The season of Lent rises to its devastating and astonishing conclusion this week. At long last, the veil of the dark night will be forever rent and those who abide in death will have a door to walk through into a new kind of life. Jesus will suffer first (Good Friday), and then the forces that crushed him will themselves be crushed two days later (Resurrection Sunday). In its time it was a cosmic event that, in its starkest movements, occurred beyond the veil, in a place where human eyes cannot see.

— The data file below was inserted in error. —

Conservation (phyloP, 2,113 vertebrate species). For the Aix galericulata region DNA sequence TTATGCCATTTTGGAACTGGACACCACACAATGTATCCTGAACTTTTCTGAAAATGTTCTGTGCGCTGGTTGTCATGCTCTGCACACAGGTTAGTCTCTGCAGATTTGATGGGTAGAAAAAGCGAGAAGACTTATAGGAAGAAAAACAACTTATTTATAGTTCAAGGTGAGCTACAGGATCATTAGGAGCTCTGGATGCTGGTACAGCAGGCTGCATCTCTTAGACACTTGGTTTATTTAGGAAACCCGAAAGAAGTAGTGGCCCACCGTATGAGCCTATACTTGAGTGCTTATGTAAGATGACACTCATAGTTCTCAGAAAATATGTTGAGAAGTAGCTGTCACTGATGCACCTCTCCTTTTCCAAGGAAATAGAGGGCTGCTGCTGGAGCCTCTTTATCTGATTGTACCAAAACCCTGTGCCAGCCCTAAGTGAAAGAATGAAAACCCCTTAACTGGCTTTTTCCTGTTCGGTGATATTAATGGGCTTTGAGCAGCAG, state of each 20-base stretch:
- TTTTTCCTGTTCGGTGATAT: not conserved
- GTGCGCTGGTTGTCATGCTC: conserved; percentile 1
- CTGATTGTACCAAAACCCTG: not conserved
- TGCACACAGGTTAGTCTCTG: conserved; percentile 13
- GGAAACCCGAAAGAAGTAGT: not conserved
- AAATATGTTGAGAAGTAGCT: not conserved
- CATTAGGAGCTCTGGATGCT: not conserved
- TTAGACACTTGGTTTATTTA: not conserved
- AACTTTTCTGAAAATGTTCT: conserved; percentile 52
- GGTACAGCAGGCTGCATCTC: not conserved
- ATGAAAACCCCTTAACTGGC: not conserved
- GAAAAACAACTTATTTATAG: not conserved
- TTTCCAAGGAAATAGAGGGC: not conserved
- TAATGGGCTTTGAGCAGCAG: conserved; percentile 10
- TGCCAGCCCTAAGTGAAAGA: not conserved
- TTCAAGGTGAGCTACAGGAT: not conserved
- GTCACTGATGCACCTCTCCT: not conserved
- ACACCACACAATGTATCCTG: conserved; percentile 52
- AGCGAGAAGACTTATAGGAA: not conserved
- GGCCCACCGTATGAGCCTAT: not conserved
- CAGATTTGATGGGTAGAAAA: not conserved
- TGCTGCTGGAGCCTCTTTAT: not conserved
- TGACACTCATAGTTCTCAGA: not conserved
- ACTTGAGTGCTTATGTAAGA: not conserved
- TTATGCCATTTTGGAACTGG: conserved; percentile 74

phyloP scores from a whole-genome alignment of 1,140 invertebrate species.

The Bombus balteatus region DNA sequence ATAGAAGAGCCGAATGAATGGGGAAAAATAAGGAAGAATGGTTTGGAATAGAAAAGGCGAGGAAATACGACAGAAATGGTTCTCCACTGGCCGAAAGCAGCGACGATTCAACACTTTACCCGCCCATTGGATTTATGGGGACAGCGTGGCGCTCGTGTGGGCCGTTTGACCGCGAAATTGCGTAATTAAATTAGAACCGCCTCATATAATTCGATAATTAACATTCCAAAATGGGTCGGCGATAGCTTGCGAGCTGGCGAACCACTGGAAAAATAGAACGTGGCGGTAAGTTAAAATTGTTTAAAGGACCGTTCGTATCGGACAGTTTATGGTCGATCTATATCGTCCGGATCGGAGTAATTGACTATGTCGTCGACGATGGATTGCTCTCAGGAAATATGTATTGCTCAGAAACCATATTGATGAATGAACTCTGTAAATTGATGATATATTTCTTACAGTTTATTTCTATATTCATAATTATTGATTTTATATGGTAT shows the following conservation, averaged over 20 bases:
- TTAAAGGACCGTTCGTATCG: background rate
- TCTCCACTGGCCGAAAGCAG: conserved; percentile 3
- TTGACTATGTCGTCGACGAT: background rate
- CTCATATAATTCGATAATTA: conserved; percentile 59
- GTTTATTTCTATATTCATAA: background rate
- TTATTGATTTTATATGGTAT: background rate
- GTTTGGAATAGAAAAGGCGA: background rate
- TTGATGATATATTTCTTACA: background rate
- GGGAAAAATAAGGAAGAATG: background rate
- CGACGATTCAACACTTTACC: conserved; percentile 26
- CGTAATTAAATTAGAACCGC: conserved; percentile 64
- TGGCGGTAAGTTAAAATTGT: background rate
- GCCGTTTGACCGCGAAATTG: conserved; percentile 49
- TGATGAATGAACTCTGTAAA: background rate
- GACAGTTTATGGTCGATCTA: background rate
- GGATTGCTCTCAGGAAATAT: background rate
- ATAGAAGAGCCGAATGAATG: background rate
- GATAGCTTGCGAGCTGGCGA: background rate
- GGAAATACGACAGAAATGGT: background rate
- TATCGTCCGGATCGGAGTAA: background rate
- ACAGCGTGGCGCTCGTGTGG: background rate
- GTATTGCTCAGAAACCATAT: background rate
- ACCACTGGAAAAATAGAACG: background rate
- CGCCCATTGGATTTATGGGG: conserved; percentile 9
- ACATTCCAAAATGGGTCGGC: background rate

On the cusp of this final week, I feel a bit of a rising. This sense I have felt is captured perfectly in the Welsh poet, George Herbert‘s poem called “Easter Wings” (1633). (The image above shows how it was intended to be printed in its reading format; the structure of the poem itself creates the picture of its theme: wings.)
Lord, who createdst man in wealth and store,
Though foolishly he lost the same,
Decaying more and more,
Till he became
Oh let me rise
As larks, harmoniously,
And sing this day thy victories:
Then shall the fall further the flight in me.
My tender age in sorrow did beginne:
And still with sicknesses and shame
Thou didst so punish sinne,
That I became
Let me combine
And feel this day thy victorie:
For, if I imp my wing on thine
Affliction shall advance the flight in me.